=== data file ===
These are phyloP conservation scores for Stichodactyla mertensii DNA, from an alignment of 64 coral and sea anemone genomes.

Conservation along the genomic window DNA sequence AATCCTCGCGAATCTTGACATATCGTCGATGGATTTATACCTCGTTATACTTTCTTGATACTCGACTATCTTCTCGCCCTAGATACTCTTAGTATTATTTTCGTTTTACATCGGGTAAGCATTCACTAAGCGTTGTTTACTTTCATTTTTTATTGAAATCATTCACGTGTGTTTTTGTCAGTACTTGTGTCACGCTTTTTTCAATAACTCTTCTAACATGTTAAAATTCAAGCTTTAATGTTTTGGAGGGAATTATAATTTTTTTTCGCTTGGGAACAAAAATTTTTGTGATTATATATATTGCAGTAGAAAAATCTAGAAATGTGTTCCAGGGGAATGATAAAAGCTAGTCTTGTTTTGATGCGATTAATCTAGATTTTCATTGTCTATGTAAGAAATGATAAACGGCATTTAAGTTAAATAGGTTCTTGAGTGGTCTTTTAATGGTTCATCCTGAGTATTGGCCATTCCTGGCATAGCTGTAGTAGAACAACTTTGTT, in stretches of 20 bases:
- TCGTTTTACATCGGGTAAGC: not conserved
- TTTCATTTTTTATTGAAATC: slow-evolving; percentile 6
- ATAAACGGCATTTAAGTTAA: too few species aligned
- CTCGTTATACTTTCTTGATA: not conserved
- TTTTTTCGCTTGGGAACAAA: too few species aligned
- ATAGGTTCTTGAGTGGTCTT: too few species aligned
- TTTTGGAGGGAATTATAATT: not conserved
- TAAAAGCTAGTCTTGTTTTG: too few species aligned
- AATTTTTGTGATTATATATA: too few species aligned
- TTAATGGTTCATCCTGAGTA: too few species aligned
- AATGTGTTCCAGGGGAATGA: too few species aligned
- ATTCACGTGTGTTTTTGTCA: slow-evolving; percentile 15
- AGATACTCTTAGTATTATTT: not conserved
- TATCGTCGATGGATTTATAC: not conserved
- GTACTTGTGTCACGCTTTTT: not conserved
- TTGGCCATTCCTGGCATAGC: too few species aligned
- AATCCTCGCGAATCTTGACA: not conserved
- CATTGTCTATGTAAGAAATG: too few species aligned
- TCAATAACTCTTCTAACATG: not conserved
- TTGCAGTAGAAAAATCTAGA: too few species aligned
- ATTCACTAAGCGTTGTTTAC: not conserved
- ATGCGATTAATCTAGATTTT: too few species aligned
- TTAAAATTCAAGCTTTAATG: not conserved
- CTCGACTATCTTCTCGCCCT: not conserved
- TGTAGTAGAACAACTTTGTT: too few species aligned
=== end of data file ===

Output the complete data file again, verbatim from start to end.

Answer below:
These are phyloP conservation scores for Stichodactyla mertensii DNA, from an alignment of 64 coral and sea anemone genomes.

Conservation along the genomic window DNA sequence AATCCTCGCGAATCTTGACATATCGTCGATGGATTTATACCTCGTTATACTTTCTTGATACTCGACTATCTTCTCGCCCTAGATACTCTTAGTATTATTTTCGTTTTACATCGGGTAAGCATTCACTAAGCGTTGTTTACTTTCATTTTTTATTGAAATCATTCACGTGTGTTTTTGTCAGTACTTGTGTCACGCTTTTTTCAATAACTCTTCTAACATGTTAAAATTCAAGCTTTAATGTTTTGGAGGGAATTATAATTTTTTTTCGCTTGGGAACAAAAATTTTTGTGATTATATATATTGCAGTAGAAAAATCTAGAAATGTGTTCCAGGGGAATGATAAAAGCTAGTCTTGTTTTGATGCGATTAATCTAGATTTTCATTGTCTATGTAAGAAATGATAAACGGCATTTAAGTTAAATAGGTTCTTGAGTGGTCTTTTAATGGTTCATCCTGAGTATTGGCCATTCCTGGCATAGCTGTAGTAGAACAACTTTGTT, in stretches of 20 bases:
- TCGTTTTACATCGGGTAAGC: not conserved
- TTTCATTTTTTATTGAAATC: slow-evolving; percentile 6
- ATAAACGGCATTTAAGTTAA: too few species aligned
- CTCGTTATACTTTCTTGATA: not conserved
- TTTTTTCGCTTGGGAACAAA: too few species aligned
- ATAGGTTCTTGAGTGGTCTT: too few species aligned
- TTTTGGAGGGAATTATAATT: not conserved
- TAAAAGCTAGTCTTGTTTTG: too few species aligned
- AATTTTTGTGATTATATATA: too few species aligned
- TTAATGGTTCATCCTGAGTA: too few species aligned
- AATGTGTTCCAGGGGAATGA: too few species aligned
- ATTCACGTGTGTTTTTGTCA: slow-evolving; percentile 15
- AGATACTCTTAGTATTATTT: not conserved
- TATCGTCGATGGATTTATAC: not conserved
- GTACTTGTGTCACGCTTTTT: not conserved
- TTGGCCATTCCTGGCATAGC: too few species aligned
- AATCCTCGCGAATCTTGACA: not conserved
- CATTGTCTATGTAAGAAATG: too few species aligned
- TCAATAACTCTTCTAACATG: not conserved
- TTGCAGTAGAAAAATCTAGA: too few species aligned
- ATTCACTAAGCGTTGTTTAC: not conserved
- ATGCGATTAATCTAGATTTT: too few species aligned
- TTAAAATTCAAGCTTTAATG: not conserved
- CTCGACTATCTTCTCGCCCT: not conserved
- TGTAGTAGAACAACTTTGTT: too few species aligned